Saint John’s Wort
This is a pastel and gouach sketch of Saint John’s Wort on a bush in Inveneress California.
Backlit Tree at Pierce Point Vista
We went to Pierce Point in the Point Reyes National Seashore in the afternoon. The sun was shining and the visibility was excellent, a welcomed change from the usual weather for the locals. There were a few huge trees on rounded hills above the sea and the vistas were gorgeous. Although there were many tempting scenes to paint, I liked the way the sun shone through this tree and the shadow it cast on the ground.
This is a pastel and gouache sketch on black paper.
Looking Across Tomales Bay
I am with my cousin happily sketching for three days near Inverness California. We had a great start this morning along the edge of Tomales Bay with some fog and gorgeous vistas. There was a lot of movement in the sky, water, hills and meadows and I emphasized it even further by making sure the strokes of the paintbrush or pastels were strongly visible on my paper.
This is a pastel and gouache sketch in a 13 X 13 inch Derwent sketchbook with black sheets.
Balboa Park, on the Sixth Avenue Side
I did such a quick sketch and then told myself I would finish it at home. I had no time yesterday and this morning I found that I like it the way it is, especially the rough shapes and the large expanse of black paper.
This is a pastel and gouache sketch in a 5 X 8 inch black Moleskine sketchbook.
Agapanthus and Friends
I had more fun today painting in the back yard. This is a gouache sketch on black paper.
Along the Patio’s Edge
This is a sketch of the edging along our irregular back patio in San Diego. It is amazing what a difference the end of the drought makes to our flower bed. For the past few years this bed featured dirt and now it has nasturtiums, jasmine and alyssum- and the flowers are still in bloom on solstice.
This is a gouache sketch on black Derwent paper.
Thinking about the Shapes
I attended a one-day class today where we painted using a drawing supplied by the teacher. Although the teacher wanted us to use our time to apply paint, not draw, we did do a simple value sketch before beginning to paint. Our goal was to focus on the shapes in the space around the figure and then put the transparent watercolor paint into these spaces using a single stroke and a range of values. After painting he used soluble crayon to add line within the painting and along the border.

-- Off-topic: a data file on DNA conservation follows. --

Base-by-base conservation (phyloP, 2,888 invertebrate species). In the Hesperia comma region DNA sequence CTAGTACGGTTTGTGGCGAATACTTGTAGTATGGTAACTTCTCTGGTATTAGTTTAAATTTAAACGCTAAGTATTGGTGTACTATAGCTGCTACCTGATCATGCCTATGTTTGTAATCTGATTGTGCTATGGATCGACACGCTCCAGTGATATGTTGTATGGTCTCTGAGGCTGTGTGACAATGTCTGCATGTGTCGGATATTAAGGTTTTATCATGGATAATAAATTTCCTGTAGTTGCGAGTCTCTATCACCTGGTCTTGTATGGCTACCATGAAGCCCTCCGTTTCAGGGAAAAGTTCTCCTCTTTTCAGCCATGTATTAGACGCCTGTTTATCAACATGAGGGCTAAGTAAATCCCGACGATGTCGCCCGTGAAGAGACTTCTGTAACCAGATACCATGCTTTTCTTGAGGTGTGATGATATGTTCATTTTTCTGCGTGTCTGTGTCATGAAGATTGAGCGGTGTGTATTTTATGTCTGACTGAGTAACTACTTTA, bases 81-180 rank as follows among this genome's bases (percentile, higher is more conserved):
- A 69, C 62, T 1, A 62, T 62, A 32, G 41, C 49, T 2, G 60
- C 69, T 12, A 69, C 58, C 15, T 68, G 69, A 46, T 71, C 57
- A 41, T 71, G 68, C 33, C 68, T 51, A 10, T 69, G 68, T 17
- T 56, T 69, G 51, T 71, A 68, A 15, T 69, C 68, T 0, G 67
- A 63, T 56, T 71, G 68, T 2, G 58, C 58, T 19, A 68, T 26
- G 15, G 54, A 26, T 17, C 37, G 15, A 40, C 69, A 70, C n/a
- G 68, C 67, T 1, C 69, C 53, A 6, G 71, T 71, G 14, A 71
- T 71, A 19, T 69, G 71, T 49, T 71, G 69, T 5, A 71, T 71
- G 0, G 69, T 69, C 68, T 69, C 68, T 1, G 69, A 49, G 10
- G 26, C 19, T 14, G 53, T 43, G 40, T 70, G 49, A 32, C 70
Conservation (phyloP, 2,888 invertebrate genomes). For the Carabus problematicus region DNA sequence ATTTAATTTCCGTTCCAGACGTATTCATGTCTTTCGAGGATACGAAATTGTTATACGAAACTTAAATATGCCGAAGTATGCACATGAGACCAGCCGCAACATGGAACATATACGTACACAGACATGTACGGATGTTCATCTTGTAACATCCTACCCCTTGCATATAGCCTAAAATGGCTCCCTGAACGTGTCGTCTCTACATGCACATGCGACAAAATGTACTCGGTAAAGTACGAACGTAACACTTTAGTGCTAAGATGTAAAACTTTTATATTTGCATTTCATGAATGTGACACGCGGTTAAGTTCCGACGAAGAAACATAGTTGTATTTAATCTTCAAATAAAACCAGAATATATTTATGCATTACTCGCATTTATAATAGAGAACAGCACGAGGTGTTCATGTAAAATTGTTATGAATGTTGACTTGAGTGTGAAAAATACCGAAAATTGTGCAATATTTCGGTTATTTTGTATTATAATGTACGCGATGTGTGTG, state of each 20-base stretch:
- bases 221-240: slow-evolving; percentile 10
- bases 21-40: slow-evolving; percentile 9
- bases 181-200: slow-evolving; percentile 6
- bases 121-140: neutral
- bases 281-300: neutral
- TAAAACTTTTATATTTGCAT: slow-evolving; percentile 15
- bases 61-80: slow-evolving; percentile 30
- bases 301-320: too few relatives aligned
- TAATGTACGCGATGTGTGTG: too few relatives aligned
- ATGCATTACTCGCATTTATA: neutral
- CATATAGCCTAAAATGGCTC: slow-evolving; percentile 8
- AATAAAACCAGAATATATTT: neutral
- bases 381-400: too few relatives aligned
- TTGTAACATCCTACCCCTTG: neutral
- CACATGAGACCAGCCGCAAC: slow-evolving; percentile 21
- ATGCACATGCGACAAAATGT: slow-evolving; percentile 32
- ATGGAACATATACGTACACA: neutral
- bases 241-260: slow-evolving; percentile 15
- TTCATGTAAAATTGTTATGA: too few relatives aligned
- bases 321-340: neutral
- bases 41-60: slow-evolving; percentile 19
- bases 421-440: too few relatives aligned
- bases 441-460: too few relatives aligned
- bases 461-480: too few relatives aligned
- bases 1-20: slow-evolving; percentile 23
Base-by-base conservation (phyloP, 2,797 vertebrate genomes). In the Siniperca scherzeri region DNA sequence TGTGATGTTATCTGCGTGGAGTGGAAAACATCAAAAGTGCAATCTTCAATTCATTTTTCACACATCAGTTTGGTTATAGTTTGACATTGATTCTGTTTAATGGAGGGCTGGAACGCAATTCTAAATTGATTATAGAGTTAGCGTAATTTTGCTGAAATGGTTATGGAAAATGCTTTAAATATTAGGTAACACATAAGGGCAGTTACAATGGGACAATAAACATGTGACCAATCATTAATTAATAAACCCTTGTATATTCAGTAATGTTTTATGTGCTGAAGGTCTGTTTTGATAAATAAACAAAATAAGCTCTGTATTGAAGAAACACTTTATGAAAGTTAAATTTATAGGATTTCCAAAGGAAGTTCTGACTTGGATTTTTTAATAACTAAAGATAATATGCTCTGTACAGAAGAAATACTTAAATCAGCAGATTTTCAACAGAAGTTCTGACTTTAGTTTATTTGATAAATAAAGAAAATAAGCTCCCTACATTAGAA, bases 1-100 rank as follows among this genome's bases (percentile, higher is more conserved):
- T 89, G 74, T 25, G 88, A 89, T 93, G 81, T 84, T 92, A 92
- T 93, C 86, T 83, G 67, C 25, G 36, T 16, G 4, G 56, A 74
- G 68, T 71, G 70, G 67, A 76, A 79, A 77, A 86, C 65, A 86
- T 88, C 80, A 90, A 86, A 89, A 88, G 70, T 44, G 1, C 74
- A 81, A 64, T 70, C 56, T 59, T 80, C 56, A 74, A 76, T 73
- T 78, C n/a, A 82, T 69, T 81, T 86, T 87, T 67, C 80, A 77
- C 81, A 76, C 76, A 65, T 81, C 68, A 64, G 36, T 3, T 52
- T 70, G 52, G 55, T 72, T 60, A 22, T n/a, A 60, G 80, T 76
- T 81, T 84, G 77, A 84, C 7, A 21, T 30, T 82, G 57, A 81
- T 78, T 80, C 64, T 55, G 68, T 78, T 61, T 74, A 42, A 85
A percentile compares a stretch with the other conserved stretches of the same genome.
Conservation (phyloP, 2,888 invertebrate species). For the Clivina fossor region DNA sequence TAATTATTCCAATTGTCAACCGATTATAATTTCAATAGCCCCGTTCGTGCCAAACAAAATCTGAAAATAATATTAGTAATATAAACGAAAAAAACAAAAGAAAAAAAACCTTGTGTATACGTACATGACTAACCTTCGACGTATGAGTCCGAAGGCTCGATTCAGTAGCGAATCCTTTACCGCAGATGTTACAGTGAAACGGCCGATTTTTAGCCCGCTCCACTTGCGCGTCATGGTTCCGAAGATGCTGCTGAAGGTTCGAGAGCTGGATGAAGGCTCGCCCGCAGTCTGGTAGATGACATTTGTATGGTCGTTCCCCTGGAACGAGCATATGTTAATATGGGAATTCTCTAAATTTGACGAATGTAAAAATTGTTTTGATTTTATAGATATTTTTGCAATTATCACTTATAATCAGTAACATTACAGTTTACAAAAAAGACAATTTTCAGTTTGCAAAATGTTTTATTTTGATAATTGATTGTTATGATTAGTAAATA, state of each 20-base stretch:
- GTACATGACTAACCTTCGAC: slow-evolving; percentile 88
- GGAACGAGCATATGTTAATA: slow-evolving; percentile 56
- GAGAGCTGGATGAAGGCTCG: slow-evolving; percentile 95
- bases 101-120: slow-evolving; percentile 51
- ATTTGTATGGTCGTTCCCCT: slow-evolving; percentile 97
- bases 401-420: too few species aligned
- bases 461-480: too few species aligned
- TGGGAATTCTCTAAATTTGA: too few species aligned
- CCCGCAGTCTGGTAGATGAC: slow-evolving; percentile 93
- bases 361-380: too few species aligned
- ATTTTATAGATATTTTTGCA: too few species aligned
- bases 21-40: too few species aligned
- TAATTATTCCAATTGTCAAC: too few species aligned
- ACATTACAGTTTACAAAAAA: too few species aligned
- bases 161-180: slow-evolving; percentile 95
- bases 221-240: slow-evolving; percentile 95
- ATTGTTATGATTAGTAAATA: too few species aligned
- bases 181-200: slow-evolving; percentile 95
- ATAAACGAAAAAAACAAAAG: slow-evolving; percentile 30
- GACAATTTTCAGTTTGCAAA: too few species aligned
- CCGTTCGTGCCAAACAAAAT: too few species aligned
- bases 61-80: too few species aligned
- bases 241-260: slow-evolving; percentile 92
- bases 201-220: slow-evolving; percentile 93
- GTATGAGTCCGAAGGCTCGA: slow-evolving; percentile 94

When I got home I tried the method with gouache on black paper. I used a drawing from July, 2015 as the basis for a quick sketch then tried to follow the plan we used in class. I will need to keep practicing!
This is a pastel and gouache sketch.
Discussion at the Fire Pit
This is the unfinished sketch from yesterday with gouache added today. By the time I finished today I had unintentionally changed the mood of the sketch from upbeat to tense. The figure on the right now has his lips pursed and is looking down a bit grimly at an equation, the other is listening for the solution, perhaps showing a bit of a tired worry across his face as he waits.
This is a pastel and gouache sketch with the colors lightened a bit with Snapsead.
An Unfinished Sketch
The day got away from me what with celebrating Father’s Day and obsessing over the details of a totally captivating book, The Last Painting of Sara de Vos by Dominic Smith. I need an early start tomorrow and so this sketch will have to be finished later without my models in front of me.
This sketch is a good example of the first stage of how I have been working lately. I start by drawing in pastel on black paper. The pastel is responsive to my thinking. It is easy to smudge away so I can make adjustments to the sketch as needed. The smudges do not matter much, for the most part they can be painted over or erased with a kneaded eraser. When I have the basics in place I begin to add the gouache. This sketch will be similar to yesterday’s but I plan to leave more of the black paper showing in the bodies and especially in the facial features.
Happy Father’s Day!
How could I not keep sketching these two as they worked together, and how can I not think of their father/ son relationship as I sketch on this Father’s Day eve?
My father worked with his six sons, teaching them his craft, his values and how to be men. All six became awesome men and two became building contractors like our dad. My father’s influence was strong and in concert with our mother’s, was a gift to each of their children.
Our daughter and son in turn have worked with their father who shows them his craft, his values and how to be a decent human being. His influence is also strong and both of our children are caring individuals who earn their livings through sharing their thinking, like their father.
The gifts of a father to his children are interwoven throughout the child’s life. Being a parent takes time, dedication, tenacity and love. Here’s to Peter and all the men who will be celebrating their role as teachers, caregivers and models today, Happy Father’s Day!